For a truly flexible setup that can accommodate the technologies required for metal AM, manufacturers need a next-generation solution that sources information from various machines and applications in a unified experience that can detect problems and suggest solutions.
During part inspection, for example, additional contextual data could help manufacturers move beyond a basic understanding of how a part is deformed and towards identifying the root cause of deformation as well as how to avoid it within future builds. The quality inspection software should be able to generate reports based on 3D scans of a part flagged for a problem, and the overarching manufacturing software should be able to ingest the production details about the part. With metal Additive Manufacturing parts, manufacturers could determine if a deformation is linked to part orientation or build plate position or see if a certain part of the machine is degrading over time and producing the defect.
When combined with end-to-end automation, all of these quality control measures could help manufacturers significantly reduce the risk of failed builds that compromise the budget and schedule.
Next-generation software not only improves transparency and error prevention, but it also enables manufacturers to rapidly develop and deploy efficient workflows with the help of AI.
What this means is that manufacturers do not have to start from scratch when making the decision to implement metal AM. The software provides a template for metal AM production planning that takes into account a wide range of business requirements and technical capabilities. This will help manufacturers get quick wins right out of the gate and then adopt metal AM for a wide range of parts, use cases and applications over time.
AI-powered orchestration can help to reduce material waste by tightly managing how powders are handled, how build parameters are established, and how quality measurements are applied. This can have a significant impact on total spend.
The previous examples have the potential to systematically reduce the TCO for metal AM, making the entire enterprise more affordable for manufacturers to implement. Consider the cumulative effect of the following cost reduction opportunities:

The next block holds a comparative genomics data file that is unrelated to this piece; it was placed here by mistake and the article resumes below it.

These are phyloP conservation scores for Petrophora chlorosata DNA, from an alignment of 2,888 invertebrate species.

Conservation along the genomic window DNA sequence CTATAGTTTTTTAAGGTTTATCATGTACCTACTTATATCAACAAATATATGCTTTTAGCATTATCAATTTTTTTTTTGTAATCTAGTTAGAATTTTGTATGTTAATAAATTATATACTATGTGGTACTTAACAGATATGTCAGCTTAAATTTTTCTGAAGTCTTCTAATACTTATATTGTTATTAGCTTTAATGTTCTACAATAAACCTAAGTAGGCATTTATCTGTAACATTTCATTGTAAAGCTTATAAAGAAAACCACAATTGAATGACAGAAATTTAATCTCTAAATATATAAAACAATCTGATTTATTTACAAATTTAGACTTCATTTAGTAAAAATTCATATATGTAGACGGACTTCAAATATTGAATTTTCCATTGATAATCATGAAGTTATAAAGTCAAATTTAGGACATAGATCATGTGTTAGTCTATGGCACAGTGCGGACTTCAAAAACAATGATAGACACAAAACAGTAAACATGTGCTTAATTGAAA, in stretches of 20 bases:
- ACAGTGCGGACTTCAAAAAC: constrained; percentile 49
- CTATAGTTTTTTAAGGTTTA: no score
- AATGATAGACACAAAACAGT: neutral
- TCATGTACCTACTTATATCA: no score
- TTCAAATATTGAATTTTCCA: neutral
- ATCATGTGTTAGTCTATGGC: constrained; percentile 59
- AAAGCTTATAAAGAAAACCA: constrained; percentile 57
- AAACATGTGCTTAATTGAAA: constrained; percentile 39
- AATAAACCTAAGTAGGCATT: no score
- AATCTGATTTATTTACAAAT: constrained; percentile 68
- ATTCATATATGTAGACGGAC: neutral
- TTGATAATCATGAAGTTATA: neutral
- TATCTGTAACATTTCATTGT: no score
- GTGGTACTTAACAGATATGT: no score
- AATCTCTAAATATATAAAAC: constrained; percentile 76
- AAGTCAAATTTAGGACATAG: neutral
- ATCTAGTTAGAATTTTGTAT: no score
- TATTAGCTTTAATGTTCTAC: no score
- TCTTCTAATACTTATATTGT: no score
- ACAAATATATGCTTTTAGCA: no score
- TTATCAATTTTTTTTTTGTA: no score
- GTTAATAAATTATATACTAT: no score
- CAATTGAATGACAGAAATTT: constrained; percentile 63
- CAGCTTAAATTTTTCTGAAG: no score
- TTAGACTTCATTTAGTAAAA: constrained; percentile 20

- AI engines that eliminate the cost of hiring metal AM specialists, empowering more operators to become productive more quickly
- Cloud platforms that remove the need to pay for IT infrastructure capable of handling the intense computations that metal AM involves
- Security measures that virtually eliminate the risk of priceless IP finding its way into the hands of the competition
- End-to-end process controls that make it easier to identify and resolve inconsistencies from machine to machine and site to site
- Quality control tools that improve error detection and the success rate of every build, resulting in less waste and higher output
- Orchestration techniques that help bridge the gap from current to new workflows and reduce material waste
In isolation, each one of these may not tip the scales far enough in favour of metal AM. But the whole point is that next-generation software delivers all of these benefits in a single solution, which can indeed change the ROI equation in metal AM’s favour.
Dr Ben Schrauwen
SVP & GM
 Precedence Research. https://www.precedenceresearch.com/metal-additive-manufacturing-market
 Allied Market Research. https://www.alliedmarketresearch.com/plastic-additives-market
 Wohlers Report 2021: 3D Printing and Additive Manufacturing: Global State of the Industry. Referenced here: https://www.metal-am.com/articles/obstacles-to-the-adoption-of-metal-am-by-small-and-medium-sized-enterprises/